Gander airline asks PM for aid for battered industry, as pressure mounts for help
EVAS Air wants help delivered to national carriers
Gander may have awoken to a winter wonderland on Wednesday, with the town coated in more than 25 centimetres of snow, but there's been a hint of the holidays in the cargo holds of EVAS Air's fleet long before that.
"We've been at Christmas volumes and levels for probably months now. So the cargo is going really well," said Pat White, the CEO of EVAS Air, an aviation company headquartered at the Gander International Airport.
The increase in ferrying packages to and from the mainland is a rare bright spot in an industry decimated by COVID-19, which has hit Canada's largest carriers and small regional companies alike. The pandemic's effects haven't spared Gander, a town centred around its airport, which has been seeing its share of troubles and where pressure for outside help is mounting.
White has managed to pivot EVAS from carrying passengers to other areas, like booking private charters or air ambulances. He's had his share of pandemic-related setbacks and layoffs, as White's company ran many of Air Canada's Atlantic Canada routes before Air Canada suspended those runs in June as part of a larger cutback plan to stem its financial bleeding.
But even as EVAS airplanes keep taking to the skies, White sees darkness edging in, and recently wrote to the prime minister in a bid to garner a federal bailout for the industry. White said his letter asks for aid to be delivered to the national carriers, a $5- to $7-billion injection into the backbone of the country's air service.
"We have to make sure that national airline system survives, as us as regional carriers, we got to have somebody to connect to," White said.
'Worst crisis' in history
White is not alone in his request for federal help.
"This is the worst crisis in aviation history, without a doubt," said Karl Moore, a professor at McGill University in Montreal and longtime airline industry observer.
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Federal aid, in Moore's mind, is "long overdue," as he said many countries in Europe and Asia have already lent support to their struggling airline industries. The United States agreed to a $25-billion package in April.
One assurance, said Moore, is that the Canadian industry may be past the worst of the pandemic's impacts, as domestic travel has picked up slightly from when COVID-19 brought it to a near standstill in the spring. But the Atlantic bubble continues to depress travel in Atlantic Canada, and recovery isn't imminent just because there are fuller planes elsewhere in the country.
"We probably have passed the lowest point, but we're not far from it," said Moore.
White said his request — which could involve repayable loans — would help the industry as it struggles to regain its feet. He sees next spring as a time when a more sustained recovery could happen, if the health measures needed to make that happen are in place.
"People are pent up here like a bag of pink insulation … ready to bust. People will get out again, people will travel again — they just need to feel safe," he told CBC Radio's Newfoundland Morning.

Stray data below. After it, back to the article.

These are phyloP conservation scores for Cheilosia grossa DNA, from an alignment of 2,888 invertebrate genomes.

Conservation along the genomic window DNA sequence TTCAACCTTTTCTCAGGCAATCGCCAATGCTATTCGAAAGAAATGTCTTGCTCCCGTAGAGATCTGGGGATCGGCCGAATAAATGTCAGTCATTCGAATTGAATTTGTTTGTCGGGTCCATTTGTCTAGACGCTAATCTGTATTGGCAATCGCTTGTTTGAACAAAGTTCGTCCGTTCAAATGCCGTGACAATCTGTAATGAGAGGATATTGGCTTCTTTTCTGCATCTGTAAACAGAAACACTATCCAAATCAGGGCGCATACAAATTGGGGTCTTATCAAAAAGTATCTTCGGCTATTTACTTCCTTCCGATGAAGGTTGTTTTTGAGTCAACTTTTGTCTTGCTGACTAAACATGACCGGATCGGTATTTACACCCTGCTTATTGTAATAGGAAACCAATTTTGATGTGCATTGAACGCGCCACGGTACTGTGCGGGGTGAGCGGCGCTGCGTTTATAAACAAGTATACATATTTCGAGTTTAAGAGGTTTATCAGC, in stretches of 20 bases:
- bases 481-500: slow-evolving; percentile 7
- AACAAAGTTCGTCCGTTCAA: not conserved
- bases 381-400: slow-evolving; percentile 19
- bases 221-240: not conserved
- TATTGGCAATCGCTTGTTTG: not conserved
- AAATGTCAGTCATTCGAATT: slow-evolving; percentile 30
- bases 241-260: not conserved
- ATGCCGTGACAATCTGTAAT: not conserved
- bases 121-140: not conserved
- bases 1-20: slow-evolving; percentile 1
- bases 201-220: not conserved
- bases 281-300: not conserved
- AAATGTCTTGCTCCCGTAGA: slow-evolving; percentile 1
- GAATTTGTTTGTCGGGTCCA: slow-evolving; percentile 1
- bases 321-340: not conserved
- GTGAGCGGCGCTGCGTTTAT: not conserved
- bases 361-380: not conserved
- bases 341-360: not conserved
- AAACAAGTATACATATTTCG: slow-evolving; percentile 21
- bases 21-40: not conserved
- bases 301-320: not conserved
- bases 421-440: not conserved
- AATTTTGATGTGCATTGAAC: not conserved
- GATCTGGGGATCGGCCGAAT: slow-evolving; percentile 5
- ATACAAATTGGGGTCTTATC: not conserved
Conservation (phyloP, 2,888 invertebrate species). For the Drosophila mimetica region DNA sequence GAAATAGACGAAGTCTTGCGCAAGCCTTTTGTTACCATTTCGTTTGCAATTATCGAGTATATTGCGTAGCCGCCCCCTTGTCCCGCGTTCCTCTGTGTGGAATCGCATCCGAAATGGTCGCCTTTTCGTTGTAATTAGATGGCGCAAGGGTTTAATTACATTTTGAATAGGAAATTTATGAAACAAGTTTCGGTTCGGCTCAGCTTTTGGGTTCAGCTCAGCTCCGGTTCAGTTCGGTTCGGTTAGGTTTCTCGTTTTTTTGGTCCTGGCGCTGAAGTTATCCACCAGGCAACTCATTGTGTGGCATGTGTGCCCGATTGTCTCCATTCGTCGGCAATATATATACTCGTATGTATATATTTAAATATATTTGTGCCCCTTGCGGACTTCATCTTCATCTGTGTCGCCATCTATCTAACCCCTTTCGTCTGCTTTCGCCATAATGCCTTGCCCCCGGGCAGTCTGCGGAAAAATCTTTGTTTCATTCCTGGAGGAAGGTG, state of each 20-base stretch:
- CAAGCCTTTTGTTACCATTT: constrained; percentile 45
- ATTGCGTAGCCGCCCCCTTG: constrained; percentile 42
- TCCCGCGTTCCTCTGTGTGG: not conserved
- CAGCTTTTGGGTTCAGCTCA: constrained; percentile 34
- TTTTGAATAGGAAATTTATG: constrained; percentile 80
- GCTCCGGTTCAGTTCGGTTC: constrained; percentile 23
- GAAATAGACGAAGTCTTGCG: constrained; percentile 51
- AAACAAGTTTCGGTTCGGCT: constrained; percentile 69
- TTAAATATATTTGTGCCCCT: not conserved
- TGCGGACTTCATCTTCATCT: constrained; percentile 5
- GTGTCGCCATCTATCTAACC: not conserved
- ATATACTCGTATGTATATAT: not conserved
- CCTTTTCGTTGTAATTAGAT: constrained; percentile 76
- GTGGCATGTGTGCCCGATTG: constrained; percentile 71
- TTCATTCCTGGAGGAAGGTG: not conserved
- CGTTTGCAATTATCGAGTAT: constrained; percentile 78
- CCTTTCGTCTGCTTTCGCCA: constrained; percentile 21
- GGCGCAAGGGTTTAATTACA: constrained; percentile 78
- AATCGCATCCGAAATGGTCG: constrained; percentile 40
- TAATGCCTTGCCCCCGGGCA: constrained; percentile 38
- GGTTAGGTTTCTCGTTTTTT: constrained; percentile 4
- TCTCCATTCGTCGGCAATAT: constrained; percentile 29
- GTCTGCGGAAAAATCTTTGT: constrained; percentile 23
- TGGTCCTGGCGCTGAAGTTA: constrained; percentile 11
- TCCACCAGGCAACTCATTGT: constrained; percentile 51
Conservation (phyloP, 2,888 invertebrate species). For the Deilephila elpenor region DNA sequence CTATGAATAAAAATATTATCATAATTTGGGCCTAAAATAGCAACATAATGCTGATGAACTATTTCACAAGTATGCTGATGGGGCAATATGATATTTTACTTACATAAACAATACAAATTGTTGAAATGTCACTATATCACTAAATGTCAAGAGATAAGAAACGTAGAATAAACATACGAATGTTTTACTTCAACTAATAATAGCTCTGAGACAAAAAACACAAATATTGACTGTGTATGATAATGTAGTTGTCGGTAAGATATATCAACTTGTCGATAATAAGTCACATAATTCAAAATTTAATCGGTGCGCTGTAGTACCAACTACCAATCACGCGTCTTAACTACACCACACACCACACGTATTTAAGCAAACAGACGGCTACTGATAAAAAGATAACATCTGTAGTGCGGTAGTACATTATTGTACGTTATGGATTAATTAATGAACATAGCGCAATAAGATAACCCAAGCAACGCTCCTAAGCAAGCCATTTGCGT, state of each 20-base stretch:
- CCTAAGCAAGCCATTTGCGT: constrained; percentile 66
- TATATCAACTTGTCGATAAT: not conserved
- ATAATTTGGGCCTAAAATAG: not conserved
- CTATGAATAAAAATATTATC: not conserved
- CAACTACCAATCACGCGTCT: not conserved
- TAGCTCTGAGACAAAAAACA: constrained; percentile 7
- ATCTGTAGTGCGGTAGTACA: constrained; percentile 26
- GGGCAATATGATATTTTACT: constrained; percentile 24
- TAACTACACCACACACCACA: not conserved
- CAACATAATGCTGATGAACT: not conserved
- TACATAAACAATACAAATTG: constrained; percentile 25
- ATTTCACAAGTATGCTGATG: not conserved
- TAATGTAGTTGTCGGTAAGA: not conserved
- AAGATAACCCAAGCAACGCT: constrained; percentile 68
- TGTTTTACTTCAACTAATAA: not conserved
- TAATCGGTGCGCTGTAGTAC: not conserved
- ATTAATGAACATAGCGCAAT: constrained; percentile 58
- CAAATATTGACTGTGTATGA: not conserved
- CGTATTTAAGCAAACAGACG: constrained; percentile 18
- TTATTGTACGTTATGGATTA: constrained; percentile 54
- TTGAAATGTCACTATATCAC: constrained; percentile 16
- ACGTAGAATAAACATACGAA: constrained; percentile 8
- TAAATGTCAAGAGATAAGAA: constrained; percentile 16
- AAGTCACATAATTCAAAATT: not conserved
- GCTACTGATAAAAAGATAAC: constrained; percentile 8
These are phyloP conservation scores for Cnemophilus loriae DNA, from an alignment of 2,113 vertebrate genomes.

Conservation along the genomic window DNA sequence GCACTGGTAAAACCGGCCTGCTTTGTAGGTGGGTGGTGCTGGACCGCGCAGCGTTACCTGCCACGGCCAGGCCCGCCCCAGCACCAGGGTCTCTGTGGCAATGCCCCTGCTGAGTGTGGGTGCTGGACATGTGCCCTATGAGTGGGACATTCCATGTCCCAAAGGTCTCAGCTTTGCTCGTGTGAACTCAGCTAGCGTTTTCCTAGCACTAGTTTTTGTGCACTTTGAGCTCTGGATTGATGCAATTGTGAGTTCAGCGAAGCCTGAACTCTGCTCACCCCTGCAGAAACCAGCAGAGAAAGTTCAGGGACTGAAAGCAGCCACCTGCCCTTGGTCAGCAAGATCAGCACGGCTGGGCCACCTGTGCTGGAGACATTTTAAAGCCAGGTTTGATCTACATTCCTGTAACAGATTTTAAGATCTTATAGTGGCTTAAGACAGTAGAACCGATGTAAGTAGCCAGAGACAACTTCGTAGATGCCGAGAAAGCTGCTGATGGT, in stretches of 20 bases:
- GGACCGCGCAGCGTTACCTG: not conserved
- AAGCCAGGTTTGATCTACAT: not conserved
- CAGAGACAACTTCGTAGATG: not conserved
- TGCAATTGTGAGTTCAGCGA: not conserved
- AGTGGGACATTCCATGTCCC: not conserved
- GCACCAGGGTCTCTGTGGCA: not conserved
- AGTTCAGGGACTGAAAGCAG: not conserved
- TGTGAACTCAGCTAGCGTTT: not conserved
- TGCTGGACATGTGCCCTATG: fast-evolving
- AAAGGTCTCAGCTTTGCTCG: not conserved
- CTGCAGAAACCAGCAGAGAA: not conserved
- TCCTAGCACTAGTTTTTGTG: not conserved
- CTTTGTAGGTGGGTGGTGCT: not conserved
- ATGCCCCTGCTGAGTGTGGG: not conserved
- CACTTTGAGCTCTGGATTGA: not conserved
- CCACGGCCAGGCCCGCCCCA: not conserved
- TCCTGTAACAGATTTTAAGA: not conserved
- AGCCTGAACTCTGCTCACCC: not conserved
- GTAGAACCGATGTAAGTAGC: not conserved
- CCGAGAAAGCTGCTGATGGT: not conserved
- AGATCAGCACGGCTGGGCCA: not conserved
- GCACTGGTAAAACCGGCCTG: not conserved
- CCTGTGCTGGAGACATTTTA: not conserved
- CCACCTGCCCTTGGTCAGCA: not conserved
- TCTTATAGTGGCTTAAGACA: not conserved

Renovations going ahead, slowly
The main terminal of the Gander International Airport is akin to a ghost town these days, although that is partly a public safety tactic: only workers and travellers are allowed inside. But with passenger volumes down 85 per cent, there are far fewer people passing through security since the pandemic hit.
The airport made $2.5 million last year, but so far in 2020 has lost $4.5 million, said CEO Reg Wright, who has previously said the federal government will need to step in and aid the industry at some point.
The current losses mean almost all capital projects have been cancelled for the year to save money. The one outlier to that is the renovation to the terminal's famed international lounge, a marvel of modern-era architecture.
The airport received $1 million in funding from ACOA and the provincial government to overhaul the area, and is spending $500,000 itself on the project.
"The marching orders at the time were, we want this room to be where Gander gathers again, so it's a place for cultural programming, socializing, retail events, that kind of stuff," Wright said.
The renovated lounge was initially set to open by June, but the pandemic threw a wrench into those plans, "which is an understatement," Wright said, noting the original idea of crowds and events doesn't square with the current COVID-19 climate.
But while the airport's battered finances have slowed the project, Wright said it is going ahead, albeit at a slower pace.
"The enthusiasm is still there. I still believe in the project. We've got a lot of creative minds around it," he said.
"I think people are really going to love what's on the other side of it. It's just the route to it is a little more difficult."
With files from CBC Newfoundland Morning
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